Over the past two decades, “the commons” has increasingly become the subject of contestation in planning practices and conceptual framings. Approaches have alternately emphasized the need to privatization; regulation and collective management of public goods; to the commons as a co-production. Once thought to pertain exclusively to the purview of environmental planning and management of resources through common property regimes, discussions about the commons now inform a wide range of planning practices.Taken up equally by organizations such as the World Bank and International Monetary Fund as a supplement to structural adjustment policies on the one hand, and the World Social Forum as a challenge to accumulation by dispossession, privatization and deregulation on the other, the idea of “commons”, “commoning” and the “commonwealth” frame discussions over the organization and control of collective resources now expanding well beyond historical origins in rural areas and their enclosure to a wide range of diverse practices in urban regions. Debates about the regulation – or destruction — of the commons extend from management of farmland, conservation of wilderness and water to planning of libraries, public urban spaces and intellectual property. The readings will first focus on a conceptual table setting across a spectrum of divergent frameworks from mainstream through critical political economy, anti-racist and indigenous scholarship. In the second section, we will explore normative assumptions including questions of property/territory; construction of subjectivity; ethical framings and regulatory practices. Finally, we will conclude with an exploration of examples of commoning in practice, from historical origins in feudal practices of commoning through conservation to emerging discourses on the urban commons.
Much of planning and urban thought more generally is implicitly or explicitly oriented around the idea of growth—growth allows cities to be managerial, gives them room for error, salves intra-constituency squabbles, etc. In the face of decline, the most common planning or urban theoretical response is to engage in economic development (that is, to reignite growth). But what about those cities (or sections of otherwise growing cities) that have declined in population or resources and remained healthy, pleasant, places to live? Can we learn something from their experience that allows us to rethink the way that cities decline, or what the professional response to it should be? What about those cities, conversely which retain an infrastructure footprint that was intended for a much larger city? Can they be downsized in a planned way? If so, what would such an effort (mobilizing the state to sponsor planned decline) mean for the bulk of urban theory that suggests that it is the state’s role to reignite growth?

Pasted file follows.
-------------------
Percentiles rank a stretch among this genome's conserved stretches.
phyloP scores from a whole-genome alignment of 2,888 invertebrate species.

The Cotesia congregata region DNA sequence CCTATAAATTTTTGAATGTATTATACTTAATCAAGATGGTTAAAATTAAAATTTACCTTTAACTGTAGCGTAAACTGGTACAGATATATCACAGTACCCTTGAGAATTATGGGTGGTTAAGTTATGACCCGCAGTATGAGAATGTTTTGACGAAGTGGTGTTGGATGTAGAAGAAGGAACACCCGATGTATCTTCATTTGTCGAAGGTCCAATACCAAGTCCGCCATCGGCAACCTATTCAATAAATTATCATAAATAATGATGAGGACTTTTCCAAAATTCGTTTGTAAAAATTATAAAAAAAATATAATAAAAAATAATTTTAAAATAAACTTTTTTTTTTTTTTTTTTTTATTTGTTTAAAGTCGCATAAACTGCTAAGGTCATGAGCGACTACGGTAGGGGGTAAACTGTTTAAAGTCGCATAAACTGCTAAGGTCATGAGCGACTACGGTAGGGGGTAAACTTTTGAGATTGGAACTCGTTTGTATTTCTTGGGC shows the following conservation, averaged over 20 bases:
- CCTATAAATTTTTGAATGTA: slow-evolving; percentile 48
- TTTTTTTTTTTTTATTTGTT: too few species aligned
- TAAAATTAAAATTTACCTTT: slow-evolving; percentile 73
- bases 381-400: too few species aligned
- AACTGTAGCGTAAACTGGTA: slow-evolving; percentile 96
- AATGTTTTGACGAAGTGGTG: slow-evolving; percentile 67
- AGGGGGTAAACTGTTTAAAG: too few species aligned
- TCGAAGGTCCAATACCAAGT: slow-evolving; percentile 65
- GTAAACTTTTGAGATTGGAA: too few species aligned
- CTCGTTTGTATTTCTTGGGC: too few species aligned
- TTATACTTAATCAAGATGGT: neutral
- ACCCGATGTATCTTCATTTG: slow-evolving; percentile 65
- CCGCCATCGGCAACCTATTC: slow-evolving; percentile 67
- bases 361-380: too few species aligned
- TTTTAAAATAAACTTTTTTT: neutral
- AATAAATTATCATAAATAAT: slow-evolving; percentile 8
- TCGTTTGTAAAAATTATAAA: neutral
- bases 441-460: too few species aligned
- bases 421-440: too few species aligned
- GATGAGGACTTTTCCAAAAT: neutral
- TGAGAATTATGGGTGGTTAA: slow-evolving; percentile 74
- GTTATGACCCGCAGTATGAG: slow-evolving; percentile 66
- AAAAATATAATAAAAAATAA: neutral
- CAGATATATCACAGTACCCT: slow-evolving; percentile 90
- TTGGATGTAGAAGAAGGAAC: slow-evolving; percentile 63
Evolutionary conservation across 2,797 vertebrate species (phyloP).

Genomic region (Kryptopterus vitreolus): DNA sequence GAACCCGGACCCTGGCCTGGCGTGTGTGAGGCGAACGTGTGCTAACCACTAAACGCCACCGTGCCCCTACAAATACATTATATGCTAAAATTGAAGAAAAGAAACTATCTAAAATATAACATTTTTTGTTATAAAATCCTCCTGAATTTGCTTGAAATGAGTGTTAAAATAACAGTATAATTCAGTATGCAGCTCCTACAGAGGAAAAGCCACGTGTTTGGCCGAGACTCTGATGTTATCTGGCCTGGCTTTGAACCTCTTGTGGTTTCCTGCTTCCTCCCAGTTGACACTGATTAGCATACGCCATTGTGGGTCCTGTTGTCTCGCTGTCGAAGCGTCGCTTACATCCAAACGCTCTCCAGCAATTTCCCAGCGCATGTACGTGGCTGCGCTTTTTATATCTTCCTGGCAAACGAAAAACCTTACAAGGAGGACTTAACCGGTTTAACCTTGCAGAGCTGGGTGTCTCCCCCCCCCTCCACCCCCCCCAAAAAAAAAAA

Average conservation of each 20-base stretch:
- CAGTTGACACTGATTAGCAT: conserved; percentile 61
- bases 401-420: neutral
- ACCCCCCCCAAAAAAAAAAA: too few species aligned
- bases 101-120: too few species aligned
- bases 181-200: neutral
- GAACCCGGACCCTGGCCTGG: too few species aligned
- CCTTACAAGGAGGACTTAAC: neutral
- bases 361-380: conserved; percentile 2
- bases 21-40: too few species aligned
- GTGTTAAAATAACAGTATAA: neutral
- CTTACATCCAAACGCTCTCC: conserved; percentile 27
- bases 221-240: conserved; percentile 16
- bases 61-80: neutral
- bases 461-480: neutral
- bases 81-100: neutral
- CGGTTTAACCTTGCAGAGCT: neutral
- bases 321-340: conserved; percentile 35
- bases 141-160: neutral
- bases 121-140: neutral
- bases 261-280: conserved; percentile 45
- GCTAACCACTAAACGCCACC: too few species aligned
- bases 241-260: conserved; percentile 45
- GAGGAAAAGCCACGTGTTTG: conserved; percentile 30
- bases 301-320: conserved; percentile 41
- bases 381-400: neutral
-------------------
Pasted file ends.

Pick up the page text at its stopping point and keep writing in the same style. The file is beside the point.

This course focuses on sustainability and communities and neighbourhoods in cities in North America and Europe, with some exploration of examples of community-based sustainability in cities in the global south. The intention of this course is to examine academic and policy discussion on urban sustainability and the contemporary context and future of urban communities, and will address socio-political dimensions of urban sustainability found in human geography and urban planning literature, rather than focusing on physical or technical applications of sustainability principles.
This course surveys urban, regional, and community economic development theories and planning practices, with a focus on North America in comparative perspective. Coverage includes orthodox and neoclassical theories from economic geography, urban economics, and political science/sociology, which provide the rationale for people-centric, place-based, and institutionally-oriented economic development plans and policies. Heterodox and community-oriented alternatives are also examined. Using real-life cases, we review cluster strategies, enterprise zones/districts, labour and capital relocation incentives, regional and anchor institution strategies, workforce development systems, community benefit agreements, living wage policies, local hiring/procurement preferences, and community/cooperative ownership models.
This is a course about the urban economy. The emphasis is on understanding how agency (initiative) leads political actors in a state to make possible the conditions that give rise to an urban economy. I review and re-interpret fundamental models that explain how the operation of markets in equilibrium shapes the scale and organization of the commercial city in a mixed market economy within a liberal state. The course reviews classic models of the urban economy that are based on the work of Alonso, DiPasquale & Wheaton, Getz, Herbert & Stevens, Hurd, Lowry, Mills, Muth, Ripper & Varaiya, and Schlager, among others. The antecedents to these models can be traced back to the work of Andrews, Beckmann, Christaller, Clark, Cooley, Haig, Leontief, Polanyi, Power, Reilly, Thünen, Samuelson, and Tiebout. These models assume appurtenant property, contract, and civil rights. As befits the liberal state, such models also presume that individuals and firms are purposeful and have autonomy in these markets. These models raise questions about how and when does governance enable and facilitate markets, autonomy, and the urban economy in this way. Overall, the perspective of this course is that it is helpful to see governance (and hence the urban economy) as outcomes negotiated by political actors motivated by competing notions of commonwealth and aggrandizement.